God’s people belong to an alternative kingdom - a kingdom that stands in stark contrasts to the dominant culture. Why would they ever begin to view life through the lens of that culture? At Shechem Israel is reminded of who they are as God’s chosen people. They are challenged to stand over against the popular world-view of their day. They were challenged to trust the God who had given them freedom and had formed them into a people.


In the same way that the Israelites' dominant culture seduced the people of God to worship Baal, so the dominant cultures in which we as the people of God find ourselves today continue to lure us to bow at the feet of  gods that can be manipulated and controlled. As humans we seek to earn position, power and possessions through our own performance and achievement. From the server who earns high tips by good service to the athlete who earns a starting position by high performance to the business executive who earns a promotion by outstanding achievements, we learn early in life to use other people as well as God as vending machines. We make a deposit in order to get a high return.

Joshua’s proclamation is also for us today: "Remember who you are! You are not people of a worldly system. You follow the beat of a different drummer. Your life is governed by an unshakable faith that God is in control, and Not the US military, or Wall Street, the Entertainment Industry, Hollywood, or Dr. Phil. You are a people that has received the grace, the blessing and the gift of God’s unconditional love.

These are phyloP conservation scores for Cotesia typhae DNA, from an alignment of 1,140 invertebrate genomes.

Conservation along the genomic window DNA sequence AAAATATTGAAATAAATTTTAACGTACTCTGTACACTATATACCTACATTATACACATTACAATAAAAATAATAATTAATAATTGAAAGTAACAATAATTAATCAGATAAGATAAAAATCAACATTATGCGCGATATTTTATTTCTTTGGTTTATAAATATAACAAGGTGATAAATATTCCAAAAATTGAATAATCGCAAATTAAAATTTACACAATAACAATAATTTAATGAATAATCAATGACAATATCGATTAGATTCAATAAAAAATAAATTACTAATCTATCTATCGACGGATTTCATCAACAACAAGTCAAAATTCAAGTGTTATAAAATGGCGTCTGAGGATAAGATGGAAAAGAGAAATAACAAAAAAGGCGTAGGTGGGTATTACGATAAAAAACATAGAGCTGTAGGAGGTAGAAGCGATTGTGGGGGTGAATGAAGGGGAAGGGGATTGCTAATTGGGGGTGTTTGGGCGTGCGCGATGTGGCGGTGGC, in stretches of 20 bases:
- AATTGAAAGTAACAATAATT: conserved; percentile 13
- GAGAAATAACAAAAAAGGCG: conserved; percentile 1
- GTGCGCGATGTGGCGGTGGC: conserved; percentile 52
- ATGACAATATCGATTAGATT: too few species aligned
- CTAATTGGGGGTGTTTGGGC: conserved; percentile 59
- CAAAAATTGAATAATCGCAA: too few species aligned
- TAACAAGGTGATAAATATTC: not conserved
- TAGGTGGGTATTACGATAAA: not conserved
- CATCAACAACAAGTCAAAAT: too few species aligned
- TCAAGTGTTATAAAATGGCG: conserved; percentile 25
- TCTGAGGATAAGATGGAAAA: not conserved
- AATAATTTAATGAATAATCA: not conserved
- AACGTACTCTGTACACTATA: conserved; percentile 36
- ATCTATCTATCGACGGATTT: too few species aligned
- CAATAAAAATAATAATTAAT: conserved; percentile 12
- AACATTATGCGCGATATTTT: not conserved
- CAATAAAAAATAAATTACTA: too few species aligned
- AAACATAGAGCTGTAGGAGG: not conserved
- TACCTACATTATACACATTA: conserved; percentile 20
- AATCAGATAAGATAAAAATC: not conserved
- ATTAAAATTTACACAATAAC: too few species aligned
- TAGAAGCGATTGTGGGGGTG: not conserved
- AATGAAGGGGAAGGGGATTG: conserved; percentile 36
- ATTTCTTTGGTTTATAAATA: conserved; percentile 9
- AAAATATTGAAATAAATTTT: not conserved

Our identity as the people of God is grounded in what God has done in our lives. In hearing who we are in light of God's work in our lives, we affirm that no other gods have shaped our identity and therefore they have no claim to allegiance in our lives.

The Bible is God’s Word to us when we are seduced to follow the gods of our day. The Word of God shapes us into the Image and character of the God who saves and transforms human lives. Therefore it is essencial that we seek guidance from the scriptures that recount the story of what God has done and continues to do in our lives.


God continues to form us into a people who know that their very existence is utterly dependent upon His work and presence in us. As God’s people we need to continue to trust Him especially when the gods of our culture compete for our loyalty and trust.

God continues to speak to us: “Remember whose children you are.” Then we will respond with the conviction of the Israelites, “We will serve the Lord.”



What is your response today as you hear the challenge from God’s Word? Are we clear on our identity as a people of God here at Springfield? Do you remember whose child you are? The choice before you this morning is this: “Choose today what kind of people you want to be. Will you bow down and worship the gods of our culture that have no real life to give? Or, will you serve the God who has created the heavens and earth, and who has brought you to this place?

If today you have been convicted by God’s Word, I invite you to stand with me and declare against the gods of our popular culture, “as for me and my house we will serve the Lord” Would you stand and proclaim with me “We will serve the Lord!”